Earth Day 1970, Science March 2017, and the perils of “non-partisan” environmentalism

Dawn Biehler's picture

In his classic book Justice, Nature, and the Geography of Difference, the geographer David Harvey recalled three very different expressions of environmental politics surrounding the first Earth Day. First, Fortune magazine published a special issue “celebrat[ing] the rise of the environment … as a ‘non-class issue’”; the issue included an invited editorial by President Richard Nixon touting the importance of protecting the Earth for future generations. Then, on April 22, 1970, Harvey witnessed rallies against resource depletion and consumerism led by mostly middle-class, white students on the campus of Johns Hopkins University. The following evening, Harvey heard another take on environment at a Baltimore jazz club frequented by African-American patrons. That night, “the musicians interspersed their music with interactive commentary over the deteriorating state of their environment … [the] lack of jobs, poor housing, racial discrimination, crumbling cities, culminating in the claim, which sent the whole place into paroxysms of cheering, that their main environmental problem was President Richard Nixon” (p 117).

 

Harvey’s story may be most immediately striking because of the dramatic shift in environment’s place in party politics since 1970. While Nixon and Democrats in Congress once competed for the “greener” reputation, today support for environmental protection is largely limited to the left side of the aisle. But Harvey’s main point in recalling Earth Day 1970 was to flag the wide social differences that shape definitions of environmental issues – differences to which Fortune and perhaps the demonstrators at Hopkins seemed blind.

 

This week’s March for Science – whose organizers partner with the Earth Day Network – along with much climate change activism today, in some ways recall the blindness to difference and privilege that troubled Harvey in 1970. There is a striking parallel between assertions about the political neutrality of environment in 1970 and the political neutrality of science (including science about environment and climate) in 2017. Historian of science Adam Shapiro has been conducting oral histories with March for Science organizers, participants, and critics, and finds that many supporters argue that science “should not be politicized” because it is simply the pure search for truth. However, other participants and some critics of the March have told Shapiro that this framing ignores inequalities of access and participation, particularly affecting people of color; science itself is already marked by a politics of race and class. Organizers have responded to these criticisms, but the discourse continues to reflect elitism and problematic color-blindness.

 

To see how the March for Science could perpetuate narrow and elitist environmental politics, we can look at participants’ framing of climate change issues. Most of the March for Science participants who have spoken with Shapiro name climate change denial as one of their main concerns. Many scientists and supporters call for the EPA to “listen to the data” on climate change – demanding action on the basis of objective evidence. But I have heard fewer scientists frame climate change in terms of the ways it is already deepening environmental injustices that affect the health and livelihoods of people of color, around the world and in the US – for whom climate is embodied, everyday reality, not only data.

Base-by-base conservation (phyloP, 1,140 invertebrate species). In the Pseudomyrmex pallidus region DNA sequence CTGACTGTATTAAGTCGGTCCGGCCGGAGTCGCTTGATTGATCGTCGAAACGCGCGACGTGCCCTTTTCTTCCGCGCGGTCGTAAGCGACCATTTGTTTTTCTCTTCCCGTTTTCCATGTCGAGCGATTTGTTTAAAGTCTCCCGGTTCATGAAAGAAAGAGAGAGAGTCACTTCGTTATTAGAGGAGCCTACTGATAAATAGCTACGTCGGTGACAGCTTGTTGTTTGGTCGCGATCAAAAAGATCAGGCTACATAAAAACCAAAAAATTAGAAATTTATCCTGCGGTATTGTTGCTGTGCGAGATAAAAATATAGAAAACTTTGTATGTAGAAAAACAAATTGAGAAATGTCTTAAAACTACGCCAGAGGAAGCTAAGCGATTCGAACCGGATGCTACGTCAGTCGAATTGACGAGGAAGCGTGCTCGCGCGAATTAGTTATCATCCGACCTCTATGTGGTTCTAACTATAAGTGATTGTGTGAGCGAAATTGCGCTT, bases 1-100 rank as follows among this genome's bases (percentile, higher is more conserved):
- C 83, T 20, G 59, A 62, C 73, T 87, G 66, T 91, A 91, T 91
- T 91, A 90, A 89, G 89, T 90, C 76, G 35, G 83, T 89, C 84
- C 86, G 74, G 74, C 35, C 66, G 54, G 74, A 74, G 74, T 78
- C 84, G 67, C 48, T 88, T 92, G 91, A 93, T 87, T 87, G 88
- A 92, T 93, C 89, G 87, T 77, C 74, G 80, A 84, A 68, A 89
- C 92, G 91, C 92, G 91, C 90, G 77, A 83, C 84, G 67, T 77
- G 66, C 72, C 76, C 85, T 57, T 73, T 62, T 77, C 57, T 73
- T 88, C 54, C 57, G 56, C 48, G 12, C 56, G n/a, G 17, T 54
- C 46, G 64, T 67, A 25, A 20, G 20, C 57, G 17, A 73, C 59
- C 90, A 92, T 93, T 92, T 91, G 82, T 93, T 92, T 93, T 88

Apart from the science march, some climate activist organizations speak more to data than to embodied experience. For example, one prominent group calls itself 350.org to refer to the “safe” level of carbon dioxide in the atmosphere, in parts per million. To be sure, 350 is an important number that should inform climate policy, and the group does speak to “climate justice,” but the measurement that it chose for its name has little meaning to lived experience except among an elite few. A participant at a recent academic conference I attended suggested that “I Can’t Breathe” might for many people be a more meaningful framing of broader issues of air pollution often related to climate change (unfortunately, I didn’t catch the participant’s name). “I Can’t Breathe” is one of the rallying cries of the Black Lives Matter movement, quoting the dying words of Eric Garner, a black man and asthma-sufferer, as an NYPD officer held him in a fatal chokehold in 2014.

 

The prospects for a successful environmental agenda seem much more tenuous today than in 1970, so it is understandable that environmental scientists and their supporters focus on claims of non-partisanship and objectivity. But lived experience of environmental change is another facet of truth, and one that might speak to audiences who have seldom seen themselves reflected in environmental groups’ agendas – in 1970 or today.